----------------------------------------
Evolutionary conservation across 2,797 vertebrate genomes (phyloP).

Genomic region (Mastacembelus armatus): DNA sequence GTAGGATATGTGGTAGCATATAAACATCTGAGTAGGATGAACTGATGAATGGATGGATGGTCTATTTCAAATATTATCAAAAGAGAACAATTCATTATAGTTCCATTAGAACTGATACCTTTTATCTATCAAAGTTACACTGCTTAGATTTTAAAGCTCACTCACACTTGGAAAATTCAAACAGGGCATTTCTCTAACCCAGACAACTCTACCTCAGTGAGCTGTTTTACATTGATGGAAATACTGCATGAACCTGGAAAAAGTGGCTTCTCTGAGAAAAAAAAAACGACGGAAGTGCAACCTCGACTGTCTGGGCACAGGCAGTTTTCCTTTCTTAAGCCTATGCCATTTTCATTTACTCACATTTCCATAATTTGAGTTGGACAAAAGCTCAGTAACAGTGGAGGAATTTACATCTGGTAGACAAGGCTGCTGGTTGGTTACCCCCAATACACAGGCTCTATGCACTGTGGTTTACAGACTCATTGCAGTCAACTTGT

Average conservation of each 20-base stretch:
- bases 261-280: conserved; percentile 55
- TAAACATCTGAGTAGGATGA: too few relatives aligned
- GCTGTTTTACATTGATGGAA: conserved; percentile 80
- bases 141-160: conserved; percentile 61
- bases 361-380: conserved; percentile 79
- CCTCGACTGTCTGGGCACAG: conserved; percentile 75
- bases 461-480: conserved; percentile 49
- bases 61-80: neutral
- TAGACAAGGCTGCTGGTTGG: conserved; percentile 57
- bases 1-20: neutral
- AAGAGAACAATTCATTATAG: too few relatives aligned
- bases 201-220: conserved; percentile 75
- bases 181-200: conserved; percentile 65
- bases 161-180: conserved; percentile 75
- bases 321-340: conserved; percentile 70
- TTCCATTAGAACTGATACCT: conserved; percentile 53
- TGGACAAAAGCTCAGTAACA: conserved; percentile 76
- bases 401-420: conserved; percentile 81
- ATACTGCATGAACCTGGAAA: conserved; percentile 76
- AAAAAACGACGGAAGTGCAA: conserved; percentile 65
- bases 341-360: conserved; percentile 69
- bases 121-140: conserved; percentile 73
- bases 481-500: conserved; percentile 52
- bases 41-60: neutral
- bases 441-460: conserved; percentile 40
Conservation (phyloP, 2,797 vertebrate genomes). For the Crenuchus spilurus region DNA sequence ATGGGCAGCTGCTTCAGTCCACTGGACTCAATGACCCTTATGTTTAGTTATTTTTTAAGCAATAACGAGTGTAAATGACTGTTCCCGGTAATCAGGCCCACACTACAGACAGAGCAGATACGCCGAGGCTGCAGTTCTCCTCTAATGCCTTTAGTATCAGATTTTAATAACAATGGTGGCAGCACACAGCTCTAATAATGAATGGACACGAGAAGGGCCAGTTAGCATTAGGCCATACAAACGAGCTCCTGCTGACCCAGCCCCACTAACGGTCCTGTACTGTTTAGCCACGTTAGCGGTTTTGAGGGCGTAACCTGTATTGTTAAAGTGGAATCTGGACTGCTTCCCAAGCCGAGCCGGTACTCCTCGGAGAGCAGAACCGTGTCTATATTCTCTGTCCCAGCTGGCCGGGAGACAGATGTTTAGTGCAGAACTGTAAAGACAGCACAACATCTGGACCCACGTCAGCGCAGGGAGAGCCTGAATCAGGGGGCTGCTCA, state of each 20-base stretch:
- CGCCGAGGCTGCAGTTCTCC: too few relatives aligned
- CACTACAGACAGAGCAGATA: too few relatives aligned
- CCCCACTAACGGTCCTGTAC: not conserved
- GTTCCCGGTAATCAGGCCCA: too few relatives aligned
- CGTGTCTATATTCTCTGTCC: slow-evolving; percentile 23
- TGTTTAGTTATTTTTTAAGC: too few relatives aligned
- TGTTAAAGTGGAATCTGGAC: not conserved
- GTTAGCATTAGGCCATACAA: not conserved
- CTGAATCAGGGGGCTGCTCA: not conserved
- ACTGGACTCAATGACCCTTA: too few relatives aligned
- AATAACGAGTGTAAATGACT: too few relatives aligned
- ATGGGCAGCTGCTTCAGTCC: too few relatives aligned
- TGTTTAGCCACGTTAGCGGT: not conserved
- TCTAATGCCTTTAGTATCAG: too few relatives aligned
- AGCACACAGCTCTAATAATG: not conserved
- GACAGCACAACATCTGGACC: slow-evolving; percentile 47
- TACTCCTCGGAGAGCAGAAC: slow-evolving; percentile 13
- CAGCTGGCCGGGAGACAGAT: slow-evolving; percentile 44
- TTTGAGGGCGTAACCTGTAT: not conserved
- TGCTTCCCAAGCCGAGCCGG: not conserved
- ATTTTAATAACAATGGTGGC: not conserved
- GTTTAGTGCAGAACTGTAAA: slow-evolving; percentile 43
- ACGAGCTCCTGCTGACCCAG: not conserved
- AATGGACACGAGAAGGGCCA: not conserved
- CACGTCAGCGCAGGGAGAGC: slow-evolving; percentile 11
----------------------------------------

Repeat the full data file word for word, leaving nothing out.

Evolutionary conservation across 2,797 vertebrate genomes (phyloP).

Genomic region (Mastacembelus armatus): DNA sequence GTAGGATATGTGGTAGCATATAAACATCTGAGTAGGATGAACTGATGAATGGATGGATGGTCTATTTCAAATATTATCAAAAGAGAACAATTCATTATAGTTCCATTAGAACTGATACCTTTTATCTATCAAAGTTACACTGCTTAGATTTTAAAGCTCACTCACACTTGGAAAATTCAAACAGGGCATTTCTCTAACCCAGACAACTCTACCTCAGTGAGCTGTTTTACATTGATGGAAATACTGCATGAACCTGGAAAAAGTGGCTTCTCTGAGAAAAAAAAAACGACGGAAGTGCAACCTCGACTGTCTGGGCACAGGCAGTTTTCCTTTCTTAAGCCTATGCCATTTTCATTTACTCACATTTCCATAATTTGAGTTGGACAAAAGCTCAGTAACAGTGGAGGAATTTACATCTGGTAGACAAGGCTGCTGGTTGGTTACCCCCAATACACAGGCTCTATGCACTGTGGTTTACAGACTCATTGCAGTCAACTTGT

Average conservation of each 20-base stretch:
- bases 261-280: conserved; percentile 55
- TAAACATCTGAGTAGGATGA: too few relatives aligned
- GCTGTTTTACATTGATGGAA: conserved; percentile 80
- bases 141-160: conserved; percentile 61
- bases 361-380: conserved; percentile 79
- CCTCGACTGTCTGGGCACAG: conserved; percentile 75
- bases 461-480: conserved; percentile 49
- bases 61-80: neutral
- TAGACAAGGCTGCTGGTTGG: conserved; percentile 57
- bases 1-20: neutral
- AAGAGAACAATTCATTATAG: too few relatives aligned
- bases 201-220: conserved; percentile 75
- bases 181-200: conserved; percentile 65
- bases 161-180: conserved; percentile 75
- bases 321-340: conserved; percentile 70
- TTCCATTAGAACTGATACCT: conserved; percentile 53
- TGGACAAAAGCTCAGTAACA: conserved; percentile 76
- bases 401-420: conserved; percentile 81
- ATACTGCATGAACCTGGAAA: conserved; percentile 76
- AAAAAACGACGGAAGTGCAA: conserved; percentile 65
- bases 341-360: conserved; percentile 69
- bases 121-140: conserved; percentile 73
- bases 481-500: conserved; percentile 52
- bases 41-60: neutral
- bases 441-460: conserved; percentile 40
Conservation (phyloP, 2,797 vertebrate genomes). For the Crenuchus spilurus region DNA sequence ATGGGCAGCTGCTTCAGTCCACTGGACTCAATGACCCTTATGTTTAGTTATTTTTTAAGCAATAACGAGTGTAAATGACTGTTCCCGGTAATCAGGCCCACACTACAGACAGAGCAGATACGCCGAGGCTGCAGTTCTCCTCTAATGCCTTTAGTATCAGATTTTAATAACAATGGTGGCAGCACACAGCTCTAATAATGAATGGACACGAGAAGGGCCAGTTAGCATTAGGCCATACAAACGAGCTCCTGCTGACCCAGCCCCACTAACGGTCCTGTACTGTTTAGCCACGTTAGCGGTTTTGAGGGCGTAACCTGTATTGTTAAAGTGGAATCTGGACTGCTTCCCAAGCCGAGCCGGTACTCCTCGGAGAGCAGAACCGTGTCTATATTCTCTGTCCCAGCTGGCCGGGAGACAGATGTTTAGTGCAGAACTGTAAAGACAGCACAACATCTGGACCCACGTCAGCGCAGGGAGAGCCTGAATCAGGGGGCTGCTCA, state of each 20-base stretch:
- CGCCGAGGCTGCAGTTCTCC: too few relatives aligned
- CACTACAGACAGAGCAGATA: too few relatives aligned
- CCCCACTAACGGTCCTGTAC: not conserved
- GTTCCCGGTAATCAGGCCCA: too few relatives aligned
- CGTGTCTATATTCTCTGTCC: slow-evolving; percentile 23
- TGTTTAGTTATTTTTTAAGC: too few relatives aligned
- TGTTAAAGTGGAATCTGGAC: not conserved
- GTTAGCATTAGGCCATACAA: not conserved
- CTGAATCAGGGGGCTGCTCA: not conserved
- ACTGGACTCAATGACCCTTA: too few relatives aligned
- AATAACGAGTGTAAATGACT: too few relatives aligned
- ATGGGCAGCTGCTTCAGTCC: too few relatives aligned
- TGTTTAGCCACGTTAGCGGT: not conserved
- TCTAATGCCTTTAGTATCAG: too few relatives aligned
- AGCACACAGCTCTAATAATG: not conserved
- GACAGCACAACATCTGGACC: slow-evolving; percentile 47
- TACTCCTCGGAGAGCAGAAC: slow-evolving; percentile 13
- CAGCTGGCCGGGAGACAGAT: slow-evolving; percentile 44
- TTTGAGGGCGTAACCTGTAT: not conserved
- TGCTTCCCAAGCCGAGCCGG: not conserved
- ATTTTAATAACAATGGTGGC: not conserved
- GTTTAGTGCAGAACTGTAAA: slow-evolving; percentile 43
- ACGAGCTCCTGCTGACCCAG: not conserved
- AATGGACACGAGAAGGGCCA: not conserved
- CACGTCAGCGCAGGGAGAGC: slow-evolving; percentile 11